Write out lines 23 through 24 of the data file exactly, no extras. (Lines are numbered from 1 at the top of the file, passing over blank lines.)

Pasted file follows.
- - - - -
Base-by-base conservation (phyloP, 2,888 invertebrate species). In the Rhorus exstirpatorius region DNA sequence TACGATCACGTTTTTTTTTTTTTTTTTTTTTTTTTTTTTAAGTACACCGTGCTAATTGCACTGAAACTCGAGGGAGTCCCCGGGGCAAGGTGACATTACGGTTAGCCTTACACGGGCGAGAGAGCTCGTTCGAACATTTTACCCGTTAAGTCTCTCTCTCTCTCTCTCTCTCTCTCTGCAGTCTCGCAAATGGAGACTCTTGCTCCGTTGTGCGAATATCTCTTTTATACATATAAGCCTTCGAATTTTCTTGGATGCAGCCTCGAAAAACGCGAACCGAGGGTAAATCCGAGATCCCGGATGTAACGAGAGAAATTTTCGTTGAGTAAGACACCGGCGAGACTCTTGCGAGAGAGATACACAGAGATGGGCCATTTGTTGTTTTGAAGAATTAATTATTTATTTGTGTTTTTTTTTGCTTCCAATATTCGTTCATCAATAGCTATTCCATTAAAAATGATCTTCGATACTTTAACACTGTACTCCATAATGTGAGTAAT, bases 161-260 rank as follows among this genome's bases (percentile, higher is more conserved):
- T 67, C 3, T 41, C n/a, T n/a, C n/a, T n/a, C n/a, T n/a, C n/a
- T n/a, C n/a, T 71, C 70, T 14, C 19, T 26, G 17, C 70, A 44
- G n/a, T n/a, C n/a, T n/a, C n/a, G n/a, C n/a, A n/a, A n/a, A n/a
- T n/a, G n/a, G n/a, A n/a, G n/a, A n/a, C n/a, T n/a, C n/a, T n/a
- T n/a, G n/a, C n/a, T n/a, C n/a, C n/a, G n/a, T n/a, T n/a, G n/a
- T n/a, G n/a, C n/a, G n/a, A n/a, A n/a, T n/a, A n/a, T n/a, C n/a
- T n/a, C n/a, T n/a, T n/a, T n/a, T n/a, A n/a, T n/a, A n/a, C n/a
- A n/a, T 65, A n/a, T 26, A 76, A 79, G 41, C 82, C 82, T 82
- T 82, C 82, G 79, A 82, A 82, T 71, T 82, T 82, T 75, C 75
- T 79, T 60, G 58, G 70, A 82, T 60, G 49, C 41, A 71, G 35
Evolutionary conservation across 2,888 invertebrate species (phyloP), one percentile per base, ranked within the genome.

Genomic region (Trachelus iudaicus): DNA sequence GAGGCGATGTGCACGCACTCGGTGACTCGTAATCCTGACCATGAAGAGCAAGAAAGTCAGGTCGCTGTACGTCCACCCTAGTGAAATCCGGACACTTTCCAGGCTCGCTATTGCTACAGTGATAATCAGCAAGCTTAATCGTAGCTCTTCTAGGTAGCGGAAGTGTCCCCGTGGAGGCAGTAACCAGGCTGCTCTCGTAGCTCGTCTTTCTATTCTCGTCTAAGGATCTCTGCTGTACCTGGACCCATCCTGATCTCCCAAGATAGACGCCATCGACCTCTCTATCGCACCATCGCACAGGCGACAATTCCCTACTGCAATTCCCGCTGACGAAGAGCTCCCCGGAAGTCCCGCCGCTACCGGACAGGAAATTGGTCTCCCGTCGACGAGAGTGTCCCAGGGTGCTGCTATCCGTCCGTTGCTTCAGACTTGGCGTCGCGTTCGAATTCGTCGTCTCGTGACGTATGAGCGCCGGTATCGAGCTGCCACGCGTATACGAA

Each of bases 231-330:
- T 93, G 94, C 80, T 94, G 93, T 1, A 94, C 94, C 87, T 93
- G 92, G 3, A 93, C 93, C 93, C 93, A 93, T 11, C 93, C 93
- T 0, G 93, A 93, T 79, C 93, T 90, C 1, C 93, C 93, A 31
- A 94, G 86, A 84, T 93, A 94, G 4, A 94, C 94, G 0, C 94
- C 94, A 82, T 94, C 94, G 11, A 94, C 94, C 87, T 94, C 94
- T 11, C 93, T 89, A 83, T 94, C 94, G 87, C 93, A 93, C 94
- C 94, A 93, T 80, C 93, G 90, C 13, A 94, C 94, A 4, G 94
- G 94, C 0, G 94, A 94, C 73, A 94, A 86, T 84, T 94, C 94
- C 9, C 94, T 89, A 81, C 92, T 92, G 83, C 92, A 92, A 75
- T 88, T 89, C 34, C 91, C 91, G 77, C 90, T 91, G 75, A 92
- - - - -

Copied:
- C 9, C 94, T 89, A 81, C 92, T 92, G 83, C 92, A 92, A 75
- T 88, T 89, C 34, C 91, C 91, G 77, C 90, T 91, G 75, A 92